To a certain extent I have stopped being competitive. I know, there are good things that come with being one provided that a person keeps it healthy but I think I just stopped. It is one of the things I boxed up together with high school notes and several other trifle belongings when I was about to enter college. I was getting closer to the real world, and while a lot of people were saying that it was a battlefield out there, I knew that there was really no one else to battle with but myself. And so I went on and earned a degree as a different person.
My younger days were riddled with competitions. When I was a child, unlike most of my friends and relatives who lived the period carefree, I was that one who was always in control. Maybe I was insecure or had very low self-esteem that I constantly needed reassurance that I was the best. I was a laughing stock. And being a child, for me that quickly translated to being unwanted that I thought I had to compete for people’s love and attention. I remember I would always remind myself to do less of this and more of that to lessen sneers and be more welcome. I had more failures than successes but I didn’t stop. I got used to it. And that was how I got myself into the trap.
That being competitive got me my first few awards as a student and the appreciation that I wanted from my extended family. My parents couldn’t really brag anything about me except for the fact that my grades were never in any way disappointing. That went on for the rest of my primary education until they developed expectations that I just couldn’t fail. And I failed them not.
After my first year in secondary school our family moved to a place far from any of our relatives. Maybe that was when I began to see things differently. There were less prying, mocking eyes; I only got my parents to please. I started to think that I was fine and that I could let my guard down. But other challenges came in and I found out that I still could not opt out of the competition. The benefits of being on top became more of needs than merely prizes. I needed to be on top for tuition fee discounts, to keep family members motivated, for a scholarship, for a shot to a good college education. And I succeeded still.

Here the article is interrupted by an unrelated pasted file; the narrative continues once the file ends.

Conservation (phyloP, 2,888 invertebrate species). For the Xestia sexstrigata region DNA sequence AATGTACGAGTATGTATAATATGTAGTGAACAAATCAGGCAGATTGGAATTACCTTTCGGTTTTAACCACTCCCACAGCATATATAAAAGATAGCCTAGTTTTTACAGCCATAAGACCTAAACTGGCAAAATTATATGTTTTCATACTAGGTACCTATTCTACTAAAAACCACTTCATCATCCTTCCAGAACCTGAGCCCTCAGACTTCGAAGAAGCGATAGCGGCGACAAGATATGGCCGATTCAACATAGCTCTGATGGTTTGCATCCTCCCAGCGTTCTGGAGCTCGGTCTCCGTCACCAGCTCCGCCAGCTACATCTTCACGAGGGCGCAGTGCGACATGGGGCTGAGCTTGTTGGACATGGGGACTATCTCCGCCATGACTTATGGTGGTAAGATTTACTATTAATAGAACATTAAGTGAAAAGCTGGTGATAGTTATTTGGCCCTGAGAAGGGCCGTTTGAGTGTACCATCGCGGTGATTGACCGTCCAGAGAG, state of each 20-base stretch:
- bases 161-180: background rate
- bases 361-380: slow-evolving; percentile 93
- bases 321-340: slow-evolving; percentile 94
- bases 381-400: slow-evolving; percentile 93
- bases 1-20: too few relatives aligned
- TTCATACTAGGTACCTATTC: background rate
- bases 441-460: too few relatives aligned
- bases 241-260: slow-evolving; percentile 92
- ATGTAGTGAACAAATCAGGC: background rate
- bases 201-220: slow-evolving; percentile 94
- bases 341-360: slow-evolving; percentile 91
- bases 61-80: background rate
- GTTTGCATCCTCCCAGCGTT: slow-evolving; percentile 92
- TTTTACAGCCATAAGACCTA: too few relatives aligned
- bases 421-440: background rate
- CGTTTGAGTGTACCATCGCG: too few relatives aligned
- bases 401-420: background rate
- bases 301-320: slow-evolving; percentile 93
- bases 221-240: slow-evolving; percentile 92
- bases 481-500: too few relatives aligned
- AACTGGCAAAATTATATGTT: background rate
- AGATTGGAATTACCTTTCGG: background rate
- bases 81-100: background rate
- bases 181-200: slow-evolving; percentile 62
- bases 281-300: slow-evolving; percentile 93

It was not a bad experience in itself. I enjoyed the benefits, was praised, and was rather highly regarded. But I guess I just grew tired of it and realized that at the end of the day it’s not about how other people see me but how I see myself. I did it all for the benefits but I thought I can’t go on the same way for the rest of my life.
Just because I can answer a word problem faster than others doesn’t mean I have to. What am I trying to prove? Does it prove anything at all? Who’s there to judge? Above all, what do I get from it? If I beat 254 delegates that only makes me the best out of 255 people and nothing more. Does being the best have to come with a certificate? In one’s career? Maybe. In life as whole? Ridiculous. If you think you have defeated 254 people but they didn’t have any intentions of competing with you, did you actually win?
The way I see it now, to be competitive is just to be eager with knowing how you compare with the others which doesn’t really do you any good, especially when you’re against average people.
I still participate in some forms of contest but I no longer compete. I no longer find satisfaction in knowing that I can produce better outputs than everyone else. What I do is set goals and challenge myself. Becoming the best for other people is a bonus, I got to be the best for myself first. -aB
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